VUB leads pioneering project to search for cosmic particles from space with radio antennasResearchers from the Vrije Universiteit Brussel (VUB) are part of a unique installation on the Greenland ice cap that will try to observe almost elusive particles from space. The Radio Neutrino Observatory Greenland (RNO-G) is a pioneering project that uses a new method to detect cosmic neutrinos with very high energy using radio antennas. The first antenna stations have been placed in the ice at the Summit Station research facility.
Nick van Eijndhoven, full professor at VUB and initiator and leader of the project: "We have finally been able to place our first stations in the ice, following all the Covid-19 troubles that made the first installation campaign in 2020 impossible."
The first phase of equipment installation for this ground-breaking project will continue until mid-August. The coronavirus pandemic made this a huge logistical challenge: teams had to spend several weeks in quarantine at different locations before travelling on to Summit Station. The installation of the complete RNO-G observatory - 35 stations in total, 1.25km apart - will take almost four summer seasons. The individual stations can operate autonomously using solar panels and will be connected to each other via a wireless network. VUB researcher Uzair Latif was responsible for aligning and mapping the positions of all the detector elements. He was also part of the team that drilled the first holes in the ice up to a depth of 100m, in which the radio antennas would later be placed. VUB physicist Katharine Mulrey was part of the second team responsible for installing and testing the radio antennas and associated electronics. The third and final team, consisting of researchers from the US and the Deutsches Elektronen-Synchrotron research centre (DESY), will perform the necessary calibrations in the coming weeks, before the Greenland winter sets in and the detector makes its first autonomous observations.
"Neutrinos are extremely elusive, ultralight elementary particles," explains DESY physicist Anna Nelles, co-initiator of the project. "In space, huge amounts of these particles are created, especially during high-energy processes such as those that occur in cosmic particle accelerators. However, neutrinos are very difficult to detect because they hardly ever react with matter. Every second, for example, around 60 billion neutrinos from the sun fly through a fingernail-sized area of the Earth completely undetected."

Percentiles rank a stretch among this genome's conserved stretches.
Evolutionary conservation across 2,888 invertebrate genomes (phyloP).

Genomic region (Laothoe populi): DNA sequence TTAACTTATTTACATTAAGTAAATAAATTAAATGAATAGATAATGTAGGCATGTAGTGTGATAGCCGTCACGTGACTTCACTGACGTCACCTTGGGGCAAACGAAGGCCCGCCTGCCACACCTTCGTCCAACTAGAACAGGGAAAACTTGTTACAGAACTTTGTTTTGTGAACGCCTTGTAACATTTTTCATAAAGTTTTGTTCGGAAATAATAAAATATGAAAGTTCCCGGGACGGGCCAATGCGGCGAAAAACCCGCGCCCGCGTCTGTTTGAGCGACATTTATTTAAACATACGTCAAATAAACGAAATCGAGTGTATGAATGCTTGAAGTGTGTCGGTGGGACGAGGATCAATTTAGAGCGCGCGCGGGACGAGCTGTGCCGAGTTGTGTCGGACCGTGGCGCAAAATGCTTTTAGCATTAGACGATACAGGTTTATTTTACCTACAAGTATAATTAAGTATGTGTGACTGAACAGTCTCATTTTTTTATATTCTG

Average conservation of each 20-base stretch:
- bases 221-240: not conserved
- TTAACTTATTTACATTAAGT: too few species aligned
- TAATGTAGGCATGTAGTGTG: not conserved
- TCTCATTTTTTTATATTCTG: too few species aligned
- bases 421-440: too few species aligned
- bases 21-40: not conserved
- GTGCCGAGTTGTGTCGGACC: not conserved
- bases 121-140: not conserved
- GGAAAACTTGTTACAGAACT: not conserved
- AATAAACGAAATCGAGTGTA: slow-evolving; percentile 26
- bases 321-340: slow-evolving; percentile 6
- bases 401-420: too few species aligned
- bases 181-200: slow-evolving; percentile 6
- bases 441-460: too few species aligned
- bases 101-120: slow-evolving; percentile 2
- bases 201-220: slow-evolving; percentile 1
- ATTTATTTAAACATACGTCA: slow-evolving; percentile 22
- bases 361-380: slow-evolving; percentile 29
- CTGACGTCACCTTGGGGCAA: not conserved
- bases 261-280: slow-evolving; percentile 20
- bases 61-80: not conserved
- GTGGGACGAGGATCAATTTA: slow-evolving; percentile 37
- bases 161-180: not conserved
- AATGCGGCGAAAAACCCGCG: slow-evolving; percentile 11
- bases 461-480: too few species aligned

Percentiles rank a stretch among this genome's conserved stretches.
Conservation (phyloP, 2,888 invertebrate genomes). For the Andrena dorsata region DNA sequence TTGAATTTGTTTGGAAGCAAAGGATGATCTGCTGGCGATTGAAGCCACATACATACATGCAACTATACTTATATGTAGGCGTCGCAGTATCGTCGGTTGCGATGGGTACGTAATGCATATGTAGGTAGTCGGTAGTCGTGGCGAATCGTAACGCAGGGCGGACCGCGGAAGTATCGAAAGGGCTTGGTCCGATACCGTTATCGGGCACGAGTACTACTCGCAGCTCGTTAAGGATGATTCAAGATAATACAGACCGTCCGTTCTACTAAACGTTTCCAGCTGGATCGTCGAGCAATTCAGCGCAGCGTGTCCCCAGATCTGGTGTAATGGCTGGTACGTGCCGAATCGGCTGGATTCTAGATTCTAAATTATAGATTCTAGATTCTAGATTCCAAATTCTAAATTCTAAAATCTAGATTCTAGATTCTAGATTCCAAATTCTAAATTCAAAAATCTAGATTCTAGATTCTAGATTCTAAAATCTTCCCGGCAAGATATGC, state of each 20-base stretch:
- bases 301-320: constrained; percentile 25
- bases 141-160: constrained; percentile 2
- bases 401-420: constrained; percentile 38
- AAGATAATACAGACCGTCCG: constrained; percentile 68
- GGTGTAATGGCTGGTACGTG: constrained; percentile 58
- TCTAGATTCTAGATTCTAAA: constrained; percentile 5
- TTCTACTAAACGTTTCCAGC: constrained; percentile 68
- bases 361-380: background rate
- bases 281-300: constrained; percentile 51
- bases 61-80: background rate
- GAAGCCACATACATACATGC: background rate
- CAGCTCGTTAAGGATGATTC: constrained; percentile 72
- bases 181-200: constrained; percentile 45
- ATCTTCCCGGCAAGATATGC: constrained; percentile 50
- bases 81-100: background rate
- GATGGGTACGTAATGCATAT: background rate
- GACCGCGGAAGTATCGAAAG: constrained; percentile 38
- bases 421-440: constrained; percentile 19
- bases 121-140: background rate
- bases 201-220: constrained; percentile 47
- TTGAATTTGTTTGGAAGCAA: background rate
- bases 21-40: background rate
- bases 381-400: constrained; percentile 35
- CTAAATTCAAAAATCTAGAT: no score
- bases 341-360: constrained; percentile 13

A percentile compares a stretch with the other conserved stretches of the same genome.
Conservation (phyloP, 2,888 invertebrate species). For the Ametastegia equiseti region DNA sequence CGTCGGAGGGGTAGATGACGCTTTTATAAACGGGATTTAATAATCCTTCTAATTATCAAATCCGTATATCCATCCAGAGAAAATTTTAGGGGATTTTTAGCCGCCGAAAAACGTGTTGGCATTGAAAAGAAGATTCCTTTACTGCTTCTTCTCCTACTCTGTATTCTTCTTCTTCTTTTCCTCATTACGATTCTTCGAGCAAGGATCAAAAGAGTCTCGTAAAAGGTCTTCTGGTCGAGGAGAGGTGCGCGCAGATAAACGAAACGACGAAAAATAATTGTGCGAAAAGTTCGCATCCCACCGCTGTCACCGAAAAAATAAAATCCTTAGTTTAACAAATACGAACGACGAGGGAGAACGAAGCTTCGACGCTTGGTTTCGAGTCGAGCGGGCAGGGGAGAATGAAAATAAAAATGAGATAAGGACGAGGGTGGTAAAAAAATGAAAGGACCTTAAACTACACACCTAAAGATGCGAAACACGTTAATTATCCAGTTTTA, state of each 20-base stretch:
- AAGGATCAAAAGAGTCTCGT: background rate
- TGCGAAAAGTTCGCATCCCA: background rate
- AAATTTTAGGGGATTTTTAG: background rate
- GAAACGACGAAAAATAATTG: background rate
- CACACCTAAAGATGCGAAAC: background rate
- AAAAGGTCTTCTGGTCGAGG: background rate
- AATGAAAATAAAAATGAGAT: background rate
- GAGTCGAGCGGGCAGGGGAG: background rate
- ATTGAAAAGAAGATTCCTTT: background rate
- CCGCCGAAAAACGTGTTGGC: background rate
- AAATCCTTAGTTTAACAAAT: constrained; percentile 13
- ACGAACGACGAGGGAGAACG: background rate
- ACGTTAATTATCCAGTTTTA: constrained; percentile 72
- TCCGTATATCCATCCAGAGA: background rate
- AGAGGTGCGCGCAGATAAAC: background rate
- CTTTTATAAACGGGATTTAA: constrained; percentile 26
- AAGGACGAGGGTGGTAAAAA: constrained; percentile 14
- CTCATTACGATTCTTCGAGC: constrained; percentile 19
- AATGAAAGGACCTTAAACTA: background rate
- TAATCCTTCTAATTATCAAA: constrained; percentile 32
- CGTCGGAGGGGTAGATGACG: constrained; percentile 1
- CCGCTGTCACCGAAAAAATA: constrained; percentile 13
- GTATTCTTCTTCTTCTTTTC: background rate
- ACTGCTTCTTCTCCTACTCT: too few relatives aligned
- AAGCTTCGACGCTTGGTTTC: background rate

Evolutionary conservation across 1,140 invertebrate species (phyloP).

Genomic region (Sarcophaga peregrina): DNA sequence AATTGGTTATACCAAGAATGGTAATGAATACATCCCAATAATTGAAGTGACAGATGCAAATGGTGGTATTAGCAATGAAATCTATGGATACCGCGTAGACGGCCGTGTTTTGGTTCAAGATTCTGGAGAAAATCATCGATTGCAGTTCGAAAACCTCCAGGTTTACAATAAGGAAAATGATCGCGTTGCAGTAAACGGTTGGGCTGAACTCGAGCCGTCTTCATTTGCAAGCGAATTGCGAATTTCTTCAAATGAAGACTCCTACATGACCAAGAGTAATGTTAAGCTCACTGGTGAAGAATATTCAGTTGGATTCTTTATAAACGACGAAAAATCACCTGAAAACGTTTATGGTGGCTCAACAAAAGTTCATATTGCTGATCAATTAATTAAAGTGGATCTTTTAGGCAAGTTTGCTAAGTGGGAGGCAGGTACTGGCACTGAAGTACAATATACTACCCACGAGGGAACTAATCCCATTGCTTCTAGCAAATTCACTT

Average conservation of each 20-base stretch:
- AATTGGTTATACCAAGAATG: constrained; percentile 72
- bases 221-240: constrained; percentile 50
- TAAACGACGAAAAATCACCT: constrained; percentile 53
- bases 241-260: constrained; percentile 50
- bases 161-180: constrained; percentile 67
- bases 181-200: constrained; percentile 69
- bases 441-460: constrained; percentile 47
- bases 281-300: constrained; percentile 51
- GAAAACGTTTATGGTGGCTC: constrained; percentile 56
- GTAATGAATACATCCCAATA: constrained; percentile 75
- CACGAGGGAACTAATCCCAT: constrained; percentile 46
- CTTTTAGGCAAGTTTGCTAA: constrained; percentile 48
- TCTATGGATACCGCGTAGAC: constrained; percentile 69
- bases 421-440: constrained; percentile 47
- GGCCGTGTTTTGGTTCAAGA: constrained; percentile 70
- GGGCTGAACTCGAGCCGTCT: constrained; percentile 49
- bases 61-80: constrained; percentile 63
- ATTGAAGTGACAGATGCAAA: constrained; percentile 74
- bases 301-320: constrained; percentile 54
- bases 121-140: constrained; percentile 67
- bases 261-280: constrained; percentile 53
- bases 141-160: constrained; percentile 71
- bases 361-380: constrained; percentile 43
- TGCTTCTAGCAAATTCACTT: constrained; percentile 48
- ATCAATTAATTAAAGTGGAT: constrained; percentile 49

In extremely rare cases, however, a neutrino does interact with matter when it happens to collide with an atom, such as when passing through the Greenland ice sheet. If the neutrino has enough energy, such rare collisions create an avalanche of secondary particles. Unlike the neutrino, many of these particles are electrically charged. This avalanche of charged secondary particles emits radio waves that can be picked up by the antennas.
The advantage of using radio waves instead of light, as happens at the existing IceCube Neutrino Observatory, is that radio waves can travel much greater distances in the ice, explains van Eijndhoven. "This means we can detect radio signals over distances of several kilometres. This allows us to cover a very large volume of ice in an affordable way and thus gives us a much better chance of detecting such a rare neutrino collision. RNO-G will be the first large-scale radio neutrino detector. Previous smaller-scale experiments in Antarctica have already shown that the technique works and that we should therefore be able to use radio waves to detect these cosmic particles.
"RNO-G and IceCube complement each other perfectly," he adds. "The radio detectors only become sensitive where IceCube’s sensitivity ends due to its limited size, even though that detector covers a volume of 1 cubic kilometre. Furthermore, the sensitivity of both detectors is best for cosmic objects located in the northern part of the sky, albeit with a different energy range. This means that both detectors can study the same sources, where RNO-G can detect the most energetic neutrinos, which are out of range of IceCube, while IceCube can detect the lower energy neutrinos, to which RNO-G is insensitive. This allows us to get a more detailed picture of the astrophysical phenomena involved."
An expansion of the IceCube observatory, IceCube-Gen2, is under way, which will also include radio detectors. "This will open up the southern part of the sky to the most energetic neutrinos," said van Eijndhoven.
More than a dozen partners are involved in the ground-breaking project, including VUB, the University Ghent, the Université Libre de Bruxelles (ULB) and the partnership of VUB and ULB within the Inter-university Institute for High Energies (IIHE), the University of Chicago, Penn State University, the University of Wisconsin-Madison, Ohio State University, Kansas University and DESY. The RNO-G project was made possible by financial support from the FWO-IRI programme.